16. 16
    lulu

    Dr. X,
    yes the backstory you mention is true. This is a common occurrence in Fullerton (where this took place and where I live). I was told on one occasion by someone that worked at a Starbucks in this city that the FPD told her if she didn’t like the looks of homeless people loitering near their place of business to just give them a call and they would “handle” it.
    Now you see what their definition of “handling it” is.

  17. 17
    comfychair

    kevinalexander @ #10:

    How is it that the ‘I vas chust following oders’ defence didn’t work at Nuremberg but works in America?

    Because Freedom. The definition of ‘Freedom’ has changed a bit from what we were taught way-back-when though, it now means they have the freedom to do whatever they want, and we have the freedom to shut the fuck up and obey their commands. Which is of course completely different from 1930s’ Germany.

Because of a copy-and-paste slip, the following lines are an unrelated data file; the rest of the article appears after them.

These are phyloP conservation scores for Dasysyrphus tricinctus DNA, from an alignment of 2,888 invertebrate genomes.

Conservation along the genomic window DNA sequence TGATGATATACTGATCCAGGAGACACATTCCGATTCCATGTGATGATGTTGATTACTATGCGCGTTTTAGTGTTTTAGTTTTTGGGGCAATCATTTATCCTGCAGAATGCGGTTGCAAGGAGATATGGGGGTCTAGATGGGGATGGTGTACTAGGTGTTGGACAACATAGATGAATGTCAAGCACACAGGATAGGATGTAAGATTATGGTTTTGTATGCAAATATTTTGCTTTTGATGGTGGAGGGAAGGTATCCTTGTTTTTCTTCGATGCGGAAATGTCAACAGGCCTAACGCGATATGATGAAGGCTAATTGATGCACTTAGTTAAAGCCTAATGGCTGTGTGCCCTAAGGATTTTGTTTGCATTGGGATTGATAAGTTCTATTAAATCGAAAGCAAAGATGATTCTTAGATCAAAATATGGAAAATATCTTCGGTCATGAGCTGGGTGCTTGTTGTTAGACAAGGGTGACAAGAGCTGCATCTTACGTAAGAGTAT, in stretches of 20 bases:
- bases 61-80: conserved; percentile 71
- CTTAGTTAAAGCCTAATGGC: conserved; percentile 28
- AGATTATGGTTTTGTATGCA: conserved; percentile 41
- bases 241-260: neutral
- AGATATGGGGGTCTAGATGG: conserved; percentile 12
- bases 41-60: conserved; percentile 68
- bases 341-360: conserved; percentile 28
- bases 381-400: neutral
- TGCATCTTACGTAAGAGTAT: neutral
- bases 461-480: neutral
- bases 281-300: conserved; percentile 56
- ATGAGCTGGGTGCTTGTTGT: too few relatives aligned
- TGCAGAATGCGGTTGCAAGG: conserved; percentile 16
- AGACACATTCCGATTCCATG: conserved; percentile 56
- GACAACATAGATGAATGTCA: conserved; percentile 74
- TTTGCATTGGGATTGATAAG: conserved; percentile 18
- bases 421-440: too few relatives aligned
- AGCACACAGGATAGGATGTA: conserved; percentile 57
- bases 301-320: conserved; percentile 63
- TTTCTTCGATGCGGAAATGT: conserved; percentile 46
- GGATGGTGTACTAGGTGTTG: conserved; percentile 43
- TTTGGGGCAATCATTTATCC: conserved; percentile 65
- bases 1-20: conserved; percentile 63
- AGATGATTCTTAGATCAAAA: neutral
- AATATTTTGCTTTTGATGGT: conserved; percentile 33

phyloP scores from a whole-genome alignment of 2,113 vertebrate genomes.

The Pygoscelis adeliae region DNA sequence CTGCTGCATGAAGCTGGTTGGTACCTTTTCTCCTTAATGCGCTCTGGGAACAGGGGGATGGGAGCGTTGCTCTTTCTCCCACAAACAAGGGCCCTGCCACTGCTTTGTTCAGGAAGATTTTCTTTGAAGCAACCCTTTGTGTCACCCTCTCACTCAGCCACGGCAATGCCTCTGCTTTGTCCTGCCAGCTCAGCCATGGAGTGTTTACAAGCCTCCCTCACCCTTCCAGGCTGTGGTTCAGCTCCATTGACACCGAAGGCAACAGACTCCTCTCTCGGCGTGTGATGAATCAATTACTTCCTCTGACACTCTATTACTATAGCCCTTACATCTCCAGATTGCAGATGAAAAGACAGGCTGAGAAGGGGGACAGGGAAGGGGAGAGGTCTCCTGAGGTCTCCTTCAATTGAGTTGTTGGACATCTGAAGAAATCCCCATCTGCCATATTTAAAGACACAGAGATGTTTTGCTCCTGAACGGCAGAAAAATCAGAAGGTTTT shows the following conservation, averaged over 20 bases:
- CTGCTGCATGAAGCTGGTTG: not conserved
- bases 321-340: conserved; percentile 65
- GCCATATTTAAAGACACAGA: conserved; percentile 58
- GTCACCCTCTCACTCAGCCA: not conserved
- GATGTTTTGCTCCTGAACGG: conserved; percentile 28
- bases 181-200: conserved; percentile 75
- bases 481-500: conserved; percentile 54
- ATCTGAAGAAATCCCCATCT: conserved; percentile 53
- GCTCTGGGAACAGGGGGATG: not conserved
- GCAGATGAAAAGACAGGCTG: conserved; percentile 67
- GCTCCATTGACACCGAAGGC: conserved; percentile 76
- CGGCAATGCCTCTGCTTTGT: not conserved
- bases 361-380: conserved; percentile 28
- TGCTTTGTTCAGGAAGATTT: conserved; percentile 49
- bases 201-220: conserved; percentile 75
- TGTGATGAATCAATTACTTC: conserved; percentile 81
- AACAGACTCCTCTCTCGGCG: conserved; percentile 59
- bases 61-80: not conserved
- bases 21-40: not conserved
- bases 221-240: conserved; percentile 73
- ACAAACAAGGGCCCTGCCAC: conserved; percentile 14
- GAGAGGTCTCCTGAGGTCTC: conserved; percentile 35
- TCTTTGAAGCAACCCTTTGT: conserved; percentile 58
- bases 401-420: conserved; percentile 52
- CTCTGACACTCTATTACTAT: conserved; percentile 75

18. 18
    amadan

    Ichthic:

    “wasn’t that exactly the defense used in the Rodney King case?”

    Exactly my thought. I remember seeing the trial testimony where the defence lawyer ran the video over and over in slow motion and explained to the jury how each kick and blow was straight from the training textbook.

    Of course, all that stuff is necessary, because Terrizm. And Freem.

  19. 19
    sailor1031

    I worry about the state of mind and the mental capacities of jurors who continue to buy this crap. Is this what we get from people who are too stupid to get out of jury duty?

  20. 20
    Modusoperandi

    sailor1031 “Is this what we get from people who are too stupid to get out of jury duty?”
    It’s “a jury of your peers”. Think about that.

  21. 21
    Thumper: Who Presents Boxes Which Are Not Opened

    “Now you see my fists? They’re getting ready to fuck you up”

    That right there is all the evidence you really need to know that this was just a casual beating that resulted in a person’s death.

  22. 22
    gog

    @Thumper #21:

    That’s the part that gets me. Did anybody in a position of authority in the Fullerton Police give a shit that one of their officers was behaving in such an unprofessional manner? That’s straight-up bully behavior; using physical intimidation and threats of violence in order to extract compliance. I smell entrenched corruption.